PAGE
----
Published by Ag Pro
Written by Jennifer Shike

Together, these three groups want to help bring back this iconic insect which has experienced a 95% population decline since the 1980s and could be listed as a threatened species by next June. The monarch is currently undergoing what is anticipated to be the largest migration in 10 years.

“We’re excited about the potential of this unique partnership to support recovery of the beloved monarch butterfly and other pollinators that rely on healthy prairie habitat,” says David Wolfe, director of conservation strategies at EDF.

In addition to providing habitat for bees, butterflies, birds, and other wildlife, Wolfe says this program offers multiple other environmental and financial benefits. The economic savings come from the benefits prairies have for helping hold water and nitrogen in the soil and reducing potential waste. There are also added revenue opportunities that come from appropriately timed harvesting of the prairie for biomass that can be used for biogas generation of clean, natural gas.

Attracted to the program’s dual benefits, Smithfield contributed $300,000 to fund the planting of native grasses and monarch-friendly native milkweed and wildflower species on 1,000 acres of land on and surrounding its hog farm in Missouri.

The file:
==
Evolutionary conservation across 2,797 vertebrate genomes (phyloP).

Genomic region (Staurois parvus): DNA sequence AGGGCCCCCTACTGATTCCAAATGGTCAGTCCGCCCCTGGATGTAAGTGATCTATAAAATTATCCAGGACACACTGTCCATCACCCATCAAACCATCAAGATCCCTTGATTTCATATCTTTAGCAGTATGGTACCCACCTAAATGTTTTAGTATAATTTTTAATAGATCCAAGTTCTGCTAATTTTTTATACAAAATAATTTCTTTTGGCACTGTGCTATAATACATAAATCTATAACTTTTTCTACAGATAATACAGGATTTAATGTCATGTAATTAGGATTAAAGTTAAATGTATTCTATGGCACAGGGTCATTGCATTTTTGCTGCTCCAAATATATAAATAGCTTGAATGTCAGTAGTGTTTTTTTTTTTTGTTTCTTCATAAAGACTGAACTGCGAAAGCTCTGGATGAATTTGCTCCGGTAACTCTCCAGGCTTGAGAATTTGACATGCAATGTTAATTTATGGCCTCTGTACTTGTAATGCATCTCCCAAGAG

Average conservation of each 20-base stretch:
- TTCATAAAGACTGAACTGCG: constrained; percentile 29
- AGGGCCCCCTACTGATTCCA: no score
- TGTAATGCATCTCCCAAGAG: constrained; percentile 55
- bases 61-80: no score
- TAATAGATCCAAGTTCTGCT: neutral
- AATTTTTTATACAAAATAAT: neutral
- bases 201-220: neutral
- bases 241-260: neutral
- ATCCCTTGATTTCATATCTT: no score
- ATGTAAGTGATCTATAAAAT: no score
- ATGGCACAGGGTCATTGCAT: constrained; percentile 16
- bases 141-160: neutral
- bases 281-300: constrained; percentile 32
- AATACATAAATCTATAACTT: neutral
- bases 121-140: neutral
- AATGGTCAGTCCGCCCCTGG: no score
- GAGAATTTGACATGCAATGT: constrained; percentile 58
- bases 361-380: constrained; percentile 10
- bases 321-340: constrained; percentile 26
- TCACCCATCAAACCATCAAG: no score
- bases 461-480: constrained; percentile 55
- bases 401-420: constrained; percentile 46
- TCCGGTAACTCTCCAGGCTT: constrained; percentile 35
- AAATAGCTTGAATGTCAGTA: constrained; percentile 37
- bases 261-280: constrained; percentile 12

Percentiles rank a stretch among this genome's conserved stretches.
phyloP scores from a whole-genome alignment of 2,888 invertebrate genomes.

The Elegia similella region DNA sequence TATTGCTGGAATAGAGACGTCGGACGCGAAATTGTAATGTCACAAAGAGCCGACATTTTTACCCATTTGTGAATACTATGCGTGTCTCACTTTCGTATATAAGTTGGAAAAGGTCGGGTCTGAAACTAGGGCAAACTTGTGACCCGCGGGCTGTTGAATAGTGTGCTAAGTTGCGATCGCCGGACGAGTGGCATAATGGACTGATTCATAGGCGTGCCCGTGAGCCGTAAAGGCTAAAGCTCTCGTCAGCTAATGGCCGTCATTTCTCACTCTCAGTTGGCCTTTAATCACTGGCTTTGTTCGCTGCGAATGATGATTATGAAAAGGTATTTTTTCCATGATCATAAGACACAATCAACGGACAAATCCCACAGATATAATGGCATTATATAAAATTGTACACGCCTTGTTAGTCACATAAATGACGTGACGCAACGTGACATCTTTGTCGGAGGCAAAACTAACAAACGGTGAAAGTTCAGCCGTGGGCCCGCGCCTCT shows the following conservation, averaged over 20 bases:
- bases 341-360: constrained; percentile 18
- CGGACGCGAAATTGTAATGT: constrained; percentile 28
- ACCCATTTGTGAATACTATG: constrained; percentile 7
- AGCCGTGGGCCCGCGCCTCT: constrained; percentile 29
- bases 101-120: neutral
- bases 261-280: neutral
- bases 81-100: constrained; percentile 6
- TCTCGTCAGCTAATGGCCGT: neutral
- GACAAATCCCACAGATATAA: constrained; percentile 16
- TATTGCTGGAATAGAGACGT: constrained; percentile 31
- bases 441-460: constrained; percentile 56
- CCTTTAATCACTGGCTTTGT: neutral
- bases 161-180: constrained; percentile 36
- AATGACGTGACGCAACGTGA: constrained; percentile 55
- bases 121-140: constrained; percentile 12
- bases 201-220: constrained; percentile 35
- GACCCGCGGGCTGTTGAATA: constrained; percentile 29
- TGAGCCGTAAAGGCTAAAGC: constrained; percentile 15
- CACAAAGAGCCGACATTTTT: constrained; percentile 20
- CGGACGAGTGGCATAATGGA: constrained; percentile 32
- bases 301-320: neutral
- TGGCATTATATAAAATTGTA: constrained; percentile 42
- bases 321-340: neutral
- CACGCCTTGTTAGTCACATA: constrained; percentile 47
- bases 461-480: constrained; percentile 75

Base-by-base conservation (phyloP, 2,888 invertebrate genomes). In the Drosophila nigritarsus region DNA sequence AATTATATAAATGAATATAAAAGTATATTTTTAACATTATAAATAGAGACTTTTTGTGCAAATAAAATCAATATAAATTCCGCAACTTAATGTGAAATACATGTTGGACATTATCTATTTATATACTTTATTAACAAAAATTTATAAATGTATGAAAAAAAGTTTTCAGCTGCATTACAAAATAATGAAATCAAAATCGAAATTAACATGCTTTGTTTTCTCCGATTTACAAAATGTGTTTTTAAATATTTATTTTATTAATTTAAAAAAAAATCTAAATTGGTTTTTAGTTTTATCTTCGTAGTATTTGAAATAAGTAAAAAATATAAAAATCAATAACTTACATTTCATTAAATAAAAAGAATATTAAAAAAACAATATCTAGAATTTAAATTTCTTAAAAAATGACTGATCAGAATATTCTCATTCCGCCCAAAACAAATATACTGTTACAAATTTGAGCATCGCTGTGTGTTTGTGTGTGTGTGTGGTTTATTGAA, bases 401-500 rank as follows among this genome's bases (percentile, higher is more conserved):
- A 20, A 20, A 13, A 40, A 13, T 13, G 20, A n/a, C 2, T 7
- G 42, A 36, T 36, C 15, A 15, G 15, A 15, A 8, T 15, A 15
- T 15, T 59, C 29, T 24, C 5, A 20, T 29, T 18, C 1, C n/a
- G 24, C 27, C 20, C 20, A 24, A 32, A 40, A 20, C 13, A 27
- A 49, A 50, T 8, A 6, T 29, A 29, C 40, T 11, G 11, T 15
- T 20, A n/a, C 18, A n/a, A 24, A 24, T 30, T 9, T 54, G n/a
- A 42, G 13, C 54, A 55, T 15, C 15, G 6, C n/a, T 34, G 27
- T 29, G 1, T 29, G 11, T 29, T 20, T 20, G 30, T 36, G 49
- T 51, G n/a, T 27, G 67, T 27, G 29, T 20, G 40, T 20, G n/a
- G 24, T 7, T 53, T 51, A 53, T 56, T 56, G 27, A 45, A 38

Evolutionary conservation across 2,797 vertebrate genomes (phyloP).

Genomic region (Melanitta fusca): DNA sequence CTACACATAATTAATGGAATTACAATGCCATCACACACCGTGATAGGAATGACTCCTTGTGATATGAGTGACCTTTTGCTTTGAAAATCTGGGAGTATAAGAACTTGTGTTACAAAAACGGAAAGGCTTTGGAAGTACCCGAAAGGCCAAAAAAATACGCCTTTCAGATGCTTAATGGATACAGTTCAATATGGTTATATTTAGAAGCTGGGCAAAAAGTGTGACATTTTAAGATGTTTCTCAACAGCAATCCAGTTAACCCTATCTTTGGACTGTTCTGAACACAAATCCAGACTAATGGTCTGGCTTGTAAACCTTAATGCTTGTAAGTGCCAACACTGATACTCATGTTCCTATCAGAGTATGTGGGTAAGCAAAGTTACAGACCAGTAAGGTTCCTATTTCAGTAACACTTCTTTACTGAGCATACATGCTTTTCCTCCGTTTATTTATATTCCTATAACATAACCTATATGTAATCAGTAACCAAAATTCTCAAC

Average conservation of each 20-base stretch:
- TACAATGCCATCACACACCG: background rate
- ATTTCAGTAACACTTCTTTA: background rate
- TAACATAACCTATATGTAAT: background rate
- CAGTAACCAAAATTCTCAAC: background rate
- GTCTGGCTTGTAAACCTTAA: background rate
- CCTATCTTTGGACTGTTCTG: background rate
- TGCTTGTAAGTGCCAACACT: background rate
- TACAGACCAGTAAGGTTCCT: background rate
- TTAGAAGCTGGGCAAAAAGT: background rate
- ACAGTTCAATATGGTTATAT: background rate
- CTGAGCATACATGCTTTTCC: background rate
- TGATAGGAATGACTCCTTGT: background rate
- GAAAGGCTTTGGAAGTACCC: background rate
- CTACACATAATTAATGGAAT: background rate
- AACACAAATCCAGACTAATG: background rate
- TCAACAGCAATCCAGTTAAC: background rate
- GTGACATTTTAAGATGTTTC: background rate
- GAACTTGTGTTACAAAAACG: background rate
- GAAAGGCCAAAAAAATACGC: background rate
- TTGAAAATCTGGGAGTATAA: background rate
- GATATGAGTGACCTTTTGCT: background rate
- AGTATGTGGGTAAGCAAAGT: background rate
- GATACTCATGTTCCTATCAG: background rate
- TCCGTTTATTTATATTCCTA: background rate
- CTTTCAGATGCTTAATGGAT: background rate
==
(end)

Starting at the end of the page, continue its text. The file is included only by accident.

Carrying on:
“We recognize that prairie is both an environmental and economic force,” says Kraig Westerbeek, senior director of Smithfield Renewables for Smithfield Foods. “While helping to protect the environment surrounding our farms, prairie is creating a new revenue opportunity as an alternative source of clean, renewable energy.”

Since the 1990s, Smithfield has explored ways to transform hog manure into renewable energy. Smithfield recently announced the nationwide expansion of these efforts through Smithfield Renewables, a platform that unifies, leads, and accelerates the company’s carbon reduction and renewable energy efforts, while helping meet its industry-leading goal to reduce greenhouse gas emissions 25 percent by 2025.

In Missouri, the food company has worked with RAE since 2014 to transform manure into renewable natural gas and is now looking to prairie grass as an alternative feedstock, particularly useful during the winter months.


“Generating energy from manure, prairie, or other biomass is pretty simple,” says Rudi Roeslein, founder and president of RAE. “Manure is captured in the underfloor of the hog buildings where scrapers are used to move and flush waste to an anaerobic digester or a covered lagoon, where anaerobic digestion takes place and solids are broken down to release methane gas that is transported to a central processing facility to be converted into renewable natural gas.”

Roeslein says the harvested prairie is used to supplement hog manure as an alternative source of energy. Prior to harvest, native prairie and cover crops provide an essential ecological service as critical habitat for pollinators and wildlife.